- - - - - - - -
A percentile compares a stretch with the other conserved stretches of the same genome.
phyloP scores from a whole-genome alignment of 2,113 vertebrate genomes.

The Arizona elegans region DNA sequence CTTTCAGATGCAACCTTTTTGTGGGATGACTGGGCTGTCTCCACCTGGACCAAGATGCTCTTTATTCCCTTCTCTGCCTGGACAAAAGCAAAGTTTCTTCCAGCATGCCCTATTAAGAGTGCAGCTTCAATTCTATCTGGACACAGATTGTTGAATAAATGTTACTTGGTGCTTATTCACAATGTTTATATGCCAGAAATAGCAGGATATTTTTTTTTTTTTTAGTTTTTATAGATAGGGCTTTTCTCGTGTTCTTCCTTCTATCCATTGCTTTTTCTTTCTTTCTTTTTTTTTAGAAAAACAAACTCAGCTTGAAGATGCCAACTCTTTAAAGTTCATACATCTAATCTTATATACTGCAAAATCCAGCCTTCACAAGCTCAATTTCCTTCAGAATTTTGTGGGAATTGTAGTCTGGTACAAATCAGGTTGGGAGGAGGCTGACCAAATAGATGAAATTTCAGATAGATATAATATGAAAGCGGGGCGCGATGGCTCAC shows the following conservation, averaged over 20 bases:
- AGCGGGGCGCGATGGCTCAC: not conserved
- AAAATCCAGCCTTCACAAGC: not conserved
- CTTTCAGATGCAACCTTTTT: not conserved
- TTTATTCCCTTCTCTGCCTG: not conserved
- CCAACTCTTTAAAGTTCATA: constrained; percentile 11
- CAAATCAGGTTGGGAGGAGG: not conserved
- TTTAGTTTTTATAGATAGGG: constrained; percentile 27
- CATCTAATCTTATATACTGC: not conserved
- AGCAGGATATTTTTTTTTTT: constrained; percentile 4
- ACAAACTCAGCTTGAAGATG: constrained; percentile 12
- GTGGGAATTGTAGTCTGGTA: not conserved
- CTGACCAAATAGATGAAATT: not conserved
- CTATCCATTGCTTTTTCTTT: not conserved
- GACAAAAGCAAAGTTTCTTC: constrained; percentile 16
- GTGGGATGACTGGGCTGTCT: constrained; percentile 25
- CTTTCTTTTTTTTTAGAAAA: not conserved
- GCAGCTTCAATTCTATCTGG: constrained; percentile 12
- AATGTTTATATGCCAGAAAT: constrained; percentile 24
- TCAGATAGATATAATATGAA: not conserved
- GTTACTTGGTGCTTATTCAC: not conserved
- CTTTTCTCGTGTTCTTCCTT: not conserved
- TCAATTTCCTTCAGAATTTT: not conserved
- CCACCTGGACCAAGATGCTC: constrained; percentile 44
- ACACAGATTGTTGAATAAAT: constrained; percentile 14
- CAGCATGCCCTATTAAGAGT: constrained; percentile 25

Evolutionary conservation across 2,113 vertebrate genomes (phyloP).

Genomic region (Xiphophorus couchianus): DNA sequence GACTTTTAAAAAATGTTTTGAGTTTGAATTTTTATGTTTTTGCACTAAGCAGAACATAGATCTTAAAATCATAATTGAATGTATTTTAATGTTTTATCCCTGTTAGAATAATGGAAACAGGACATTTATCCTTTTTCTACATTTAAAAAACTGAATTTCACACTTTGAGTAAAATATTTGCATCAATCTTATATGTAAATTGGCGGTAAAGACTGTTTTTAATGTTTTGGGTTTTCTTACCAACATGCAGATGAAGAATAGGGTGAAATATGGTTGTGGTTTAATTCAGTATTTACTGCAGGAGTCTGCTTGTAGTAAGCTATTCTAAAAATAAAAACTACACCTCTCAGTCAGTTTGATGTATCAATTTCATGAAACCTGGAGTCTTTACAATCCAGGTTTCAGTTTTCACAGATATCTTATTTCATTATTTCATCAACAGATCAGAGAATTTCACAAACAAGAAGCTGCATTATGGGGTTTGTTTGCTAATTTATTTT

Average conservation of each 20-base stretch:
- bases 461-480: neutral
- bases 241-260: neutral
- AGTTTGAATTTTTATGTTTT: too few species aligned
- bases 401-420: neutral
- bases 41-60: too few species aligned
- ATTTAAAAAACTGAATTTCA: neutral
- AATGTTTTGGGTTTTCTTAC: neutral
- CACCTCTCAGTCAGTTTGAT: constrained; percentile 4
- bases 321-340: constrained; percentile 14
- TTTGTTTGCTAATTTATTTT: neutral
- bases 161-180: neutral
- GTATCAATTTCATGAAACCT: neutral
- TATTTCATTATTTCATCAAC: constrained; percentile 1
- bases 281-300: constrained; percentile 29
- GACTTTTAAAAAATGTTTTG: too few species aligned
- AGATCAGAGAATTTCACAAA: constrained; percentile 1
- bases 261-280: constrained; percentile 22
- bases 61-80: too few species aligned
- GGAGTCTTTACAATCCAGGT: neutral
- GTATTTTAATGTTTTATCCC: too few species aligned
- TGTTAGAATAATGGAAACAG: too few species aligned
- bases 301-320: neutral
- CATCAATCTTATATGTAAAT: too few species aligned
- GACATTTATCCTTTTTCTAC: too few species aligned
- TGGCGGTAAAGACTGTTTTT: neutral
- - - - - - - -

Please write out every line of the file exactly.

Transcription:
A percentile compares a stretch with the other conserved stretches of the same genome.
phyloP scores from a whole-genome alignment of 2,113 vertebrate genomes.

The Arizona elegans region DNA sequence CTTTCAGATGCAACCTTTTTGTGGGATGACTGGGCTGTCTCCACCTGGACCAAGATGCTCTTTATTCCCTTCTCTGCCTGGACAAAAGCAAAGTTTCTTCCAGCATGCCCTATTAAGAGTGCAGCTTCAATTCTATCTGGACACAGATTGTTGAATAAATGTTACTTGGTGCTTATTCACAATGTTTATATGCCAGAAATAGCAGGATATTTTTTTTTTTTTTAGTTTTTATAGATAGGGCTTTTCTCGTGTTCTTCCTTCTATCCATTGCTTTTTCTTTCTTTCTTTTTTTTTAGAAAAACAAACTCAGCTTGAAGATGCCAACTCTTTAAAGTTCATACATCTAATCTTATATACTGCAAAATCCAGCCTTCACAAGCTCAATTTCCTTCAGAATTTTGTGGGAATTGTAGTCTGGTACAAATCAGGTTGGGAGGAGGCTGACCAAATAGATGAAATTTCAGATAGATATAATATGAAAGCGGGGCGCGATGGCTCAC shows the following conservation, averaged over 20 bases:
- AGCGGGGCGCGATGGCTCAC: not conserved
- AAAATCCAGCCTTCACAAGC: not conserved
- CTTTCAGATGCAACCTTTTT: not conserved
- TTTATTCCCTTCTCTGCCTG: not conserved
- CCAACTCTTTAAAGTTCATA: constrained; percentile 11
- CAAATCAGGTTGGGAGGAGG: not conserved
- TTTAGTTTTTATAGATAGGG: constrained; percentile 27
- CATCTAATCTTATATACTGC: not conserved
- AGCAGGATATTTTTTTTTTT: constrained; percentile 4
- ACAAACTCAGCTTGAAGATG: constrained; percentile 12
- GTGGGAATTGTAGTCTGGTA: not conserved
- CTGACCAAATAGATGAAATT: not conserved
- CTATCCATTGCTTTTTCTTT: not conserved
- GACAAAAGCAAAGTTTCTTC: constrained; percentile 16
- GTGGGATGACTGGGCTGTCT: constrained; percentile 25
- CTTTCTTTTTTTTTAGAAAA: not conserved
- GCAGCTTCAATTCTATCTGG: constrained; percentile 12
- AATGTTTATATGCCAGAAAT: constrained; percentile 24
- TCAGATAGATATAATATGAA: not conserved
- GTTACTTGGTGCTTATTCAC: not conserved
- CTTTTCTCGTGTTCTTCCTT: not conserved
- TCAATTTCCTTCAGAATTTT: not conserved
- CCACCTGGACCAAGATGCTC: constrained; percentile 44
- ACACAGATTGTTGAATAAAT: constrained; percentile 14
- CAGCATGCCCTATTAAGAGT: constrained; percentile 25

Evolutionary conservation across 2,113 vertebrate genomes (phyloP).

Genomic region (Xiphophorus couchianus): DNA sequence GACTTTTAAAAAATGTTTTGAGTTTGAATTTTTATGTTTTTGCACTAAGCAGAACATAGATCTTAAAATCATAATTGAATGTATTTTAATGTTTTATCCCTGTTAGAATAATGGAAACAGGACATTTATCCTTTTTCTACATTTAAAAAACTGAATTTCACACTTTGAGTAAAATATTTGCATCAATCTTATATGTAAATTGGCGGTAAAGACTGTTTTTAATGTTTTGGGTTTTCTTACCAACATGCAGATGAAGAATAGGGTGAAATATGGTTGTGGTTTAATTCAGTATTTACTGCAGGAGTCTGCTTGTAGTAAGCTATTCTAAAAATAAAAACTACACCTCTCAGTCAGTTTGATGTATCAATTTCATGAAACCTGGAGTCTTTACAATCCAGGTTTCAGTTTTCACAGATATCTTATTTCATTATTTCATCAACAGATCAGAGAATTTCACAAACAAGAAGCTGCATTATGGGGTTTGTTTGCTAATTTATTTT

Average conservation of each 20-base stretch:
- bases 461-480: neutral
- bases 241-260: neutral
- AGTTTGAATTTTTATGTTTT: too few species aligned
- bases 401-420: neutral
- bases 41-60: too few species aligned
- ATTTAAAAAACTGAATTTCA: neutral
- AATGTTTTGGGTTTTCTTAC: neutral
- CACCTCTCAGTCAGTTTGAT: constrained; percentile 4
- bases 321-340: constrained; percentile 14
- TTTGTTTGCTAATTTATTTT: neutral
- bases 161-180: neutral
- GTATCAATTTCATGAAACCT: neutral
- TATTTCATTATTTCATCAAC: constrained; percentile 1
- bases 281-300: constrained; percentile 29
- GACTTTTAAAAAATGTTTTG: too few species aligned
- AGATCAGAGAATTTCACAAA: constrained; percentile 1
- bases 261-280: constrained; percentile 22
- bases 61-80: too few species aligned
- GGAGTCTTTACAATCCAGGT: neutral
- GTATTTTAATGTTTTATCCC: too few species aligned
- TGTTAGAATAATGGAAACAG: too few species aligned
- bases 301-320: neutral
- CATCAATCTTATATGTAAAT: too few species aligned
- GACATTTATCCTTTTTCTAC: too few species aligned
- TGGCGGTAAAGACTGTTTTT: neutral